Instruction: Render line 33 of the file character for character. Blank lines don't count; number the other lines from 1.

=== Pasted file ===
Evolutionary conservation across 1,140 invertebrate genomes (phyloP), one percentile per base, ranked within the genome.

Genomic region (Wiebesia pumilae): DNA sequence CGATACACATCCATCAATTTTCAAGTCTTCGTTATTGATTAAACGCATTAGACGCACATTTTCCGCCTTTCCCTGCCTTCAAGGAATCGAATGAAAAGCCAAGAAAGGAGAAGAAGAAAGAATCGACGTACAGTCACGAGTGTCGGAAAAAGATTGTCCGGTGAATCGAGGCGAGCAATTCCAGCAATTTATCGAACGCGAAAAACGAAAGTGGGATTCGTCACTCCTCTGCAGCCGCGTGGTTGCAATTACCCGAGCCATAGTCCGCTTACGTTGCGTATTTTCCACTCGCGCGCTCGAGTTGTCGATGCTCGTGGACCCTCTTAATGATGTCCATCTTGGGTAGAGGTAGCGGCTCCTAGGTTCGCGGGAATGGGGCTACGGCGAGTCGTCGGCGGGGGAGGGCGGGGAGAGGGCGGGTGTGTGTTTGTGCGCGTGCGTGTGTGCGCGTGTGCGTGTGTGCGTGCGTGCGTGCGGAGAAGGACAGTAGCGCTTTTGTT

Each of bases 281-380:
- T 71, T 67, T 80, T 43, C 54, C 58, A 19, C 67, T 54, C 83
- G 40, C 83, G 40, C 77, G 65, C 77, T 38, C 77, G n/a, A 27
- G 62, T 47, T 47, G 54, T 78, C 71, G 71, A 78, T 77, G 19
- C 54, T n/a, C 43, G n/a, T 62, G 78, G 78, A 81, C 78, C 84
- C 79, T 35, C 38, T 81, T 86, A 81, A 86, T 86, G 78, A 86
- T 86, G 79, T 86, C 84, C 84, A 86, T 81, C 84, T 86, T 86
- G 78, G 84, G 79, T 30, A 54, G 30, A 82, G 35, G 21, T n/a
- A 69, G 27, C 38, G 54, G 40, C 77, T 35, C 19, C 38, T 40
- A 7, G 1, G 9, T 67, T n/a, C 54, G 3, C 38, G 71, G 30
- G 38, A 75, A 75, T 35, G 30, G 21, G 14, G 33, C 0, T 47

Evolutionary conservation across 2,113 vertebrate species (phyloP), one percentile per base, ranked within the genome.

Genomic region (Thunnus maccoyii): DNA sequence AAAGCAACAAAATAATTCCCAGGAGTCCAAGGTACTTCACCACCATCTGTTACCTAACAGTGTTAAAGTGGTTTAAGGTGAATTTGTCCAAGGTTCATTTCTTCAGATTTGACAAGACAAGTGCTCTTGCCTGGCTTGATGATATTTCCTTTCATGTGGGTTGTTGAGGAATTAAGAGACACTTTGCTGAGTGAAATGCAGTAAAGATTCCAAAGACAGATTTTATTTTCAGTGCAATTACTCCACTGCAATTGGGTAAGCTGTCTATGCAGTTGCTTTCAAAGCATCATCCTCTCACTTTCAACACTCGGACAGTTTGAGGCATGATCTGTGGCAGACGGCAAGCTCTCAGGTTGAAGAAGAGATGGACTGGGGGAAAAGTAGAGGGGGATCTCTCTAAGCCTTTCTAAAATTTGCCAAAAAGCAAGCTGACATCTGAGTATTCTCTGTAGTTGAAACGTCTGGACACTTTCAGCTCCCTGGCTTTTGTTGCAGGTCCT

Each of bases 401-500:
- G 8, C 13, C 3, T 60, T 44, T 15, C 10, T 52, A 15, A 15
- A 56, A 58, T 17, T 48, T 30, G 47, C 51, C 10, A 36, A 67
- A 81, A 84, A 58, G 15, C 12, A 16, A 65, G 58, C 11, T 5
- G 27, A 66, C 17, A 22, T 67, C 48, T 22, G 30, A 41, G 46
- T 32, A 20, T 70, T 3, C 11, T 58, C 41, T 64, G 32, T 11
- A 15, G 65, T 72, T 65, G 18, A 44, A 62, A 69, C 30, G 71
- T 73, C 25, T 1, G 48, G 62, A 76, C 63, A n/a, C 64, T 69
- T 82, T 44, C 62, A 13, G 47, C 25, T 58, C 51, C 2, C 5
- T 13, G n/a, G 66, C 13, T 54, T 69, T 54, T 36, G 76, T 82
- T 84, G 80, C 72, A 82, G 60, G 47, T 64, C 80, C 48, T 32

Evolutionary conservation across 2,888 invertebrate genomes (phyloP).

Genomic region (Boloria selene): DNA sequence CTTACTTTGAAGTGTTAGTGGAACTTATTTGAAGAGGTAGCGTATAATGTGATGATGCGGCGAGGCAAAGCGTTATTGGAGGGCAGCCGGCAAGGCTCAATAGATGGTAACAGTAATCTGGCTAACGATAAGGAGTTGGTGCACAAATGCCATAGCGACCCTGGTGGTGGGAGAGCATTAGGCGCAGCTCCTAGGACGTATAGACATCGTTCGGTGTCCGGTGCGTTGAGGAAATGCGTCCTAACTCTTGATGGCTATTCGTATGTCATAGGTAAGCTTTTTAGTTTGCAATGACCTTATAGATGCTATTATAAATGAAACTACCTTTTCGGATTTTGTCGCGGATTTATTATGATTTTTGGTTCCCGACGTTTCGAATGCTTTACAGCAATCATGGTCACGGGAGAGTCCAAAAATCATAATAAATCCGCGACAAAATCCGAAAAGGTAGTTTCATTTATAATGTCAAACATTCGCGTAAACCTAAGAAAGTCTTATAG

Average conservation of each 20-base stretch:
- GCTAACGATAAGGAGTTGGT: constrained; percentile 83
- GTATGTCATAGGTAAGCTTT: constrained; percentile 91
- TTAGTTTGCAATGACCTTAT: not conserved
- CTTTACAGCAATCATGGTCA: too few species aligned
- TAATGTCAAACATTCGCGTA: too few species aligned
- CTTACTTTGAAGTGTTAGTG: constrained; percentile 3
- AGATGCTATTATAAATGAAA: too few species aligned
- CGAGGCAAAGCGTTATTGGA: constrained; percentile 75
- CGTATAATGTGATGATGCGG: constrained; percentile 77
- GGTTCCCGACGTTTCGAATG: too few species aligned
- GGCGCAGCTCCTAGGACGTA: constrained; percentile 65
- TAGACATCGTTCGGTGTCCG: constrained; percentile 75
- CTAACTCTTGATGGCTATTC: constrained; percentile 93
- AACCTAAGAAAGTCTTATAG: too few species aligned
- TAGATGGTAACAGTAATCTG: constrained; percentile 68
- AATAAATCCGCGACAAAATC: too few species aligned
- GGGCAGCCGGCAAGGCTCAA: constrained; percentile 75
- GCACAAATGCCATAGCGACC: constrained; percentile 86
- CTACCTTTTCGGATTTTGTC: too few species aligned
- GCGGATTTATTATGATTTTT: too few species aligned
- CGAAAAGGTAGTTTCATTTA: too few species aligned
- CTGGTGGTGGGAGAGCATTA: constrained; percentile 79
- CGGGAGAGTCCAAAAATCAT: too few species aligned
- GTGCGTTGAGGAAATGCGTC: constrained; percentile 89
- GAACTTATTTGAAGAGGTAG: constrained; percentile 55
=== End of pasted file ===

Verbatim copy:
- CTTTACAGCAATCATGGTCA: too few species aligned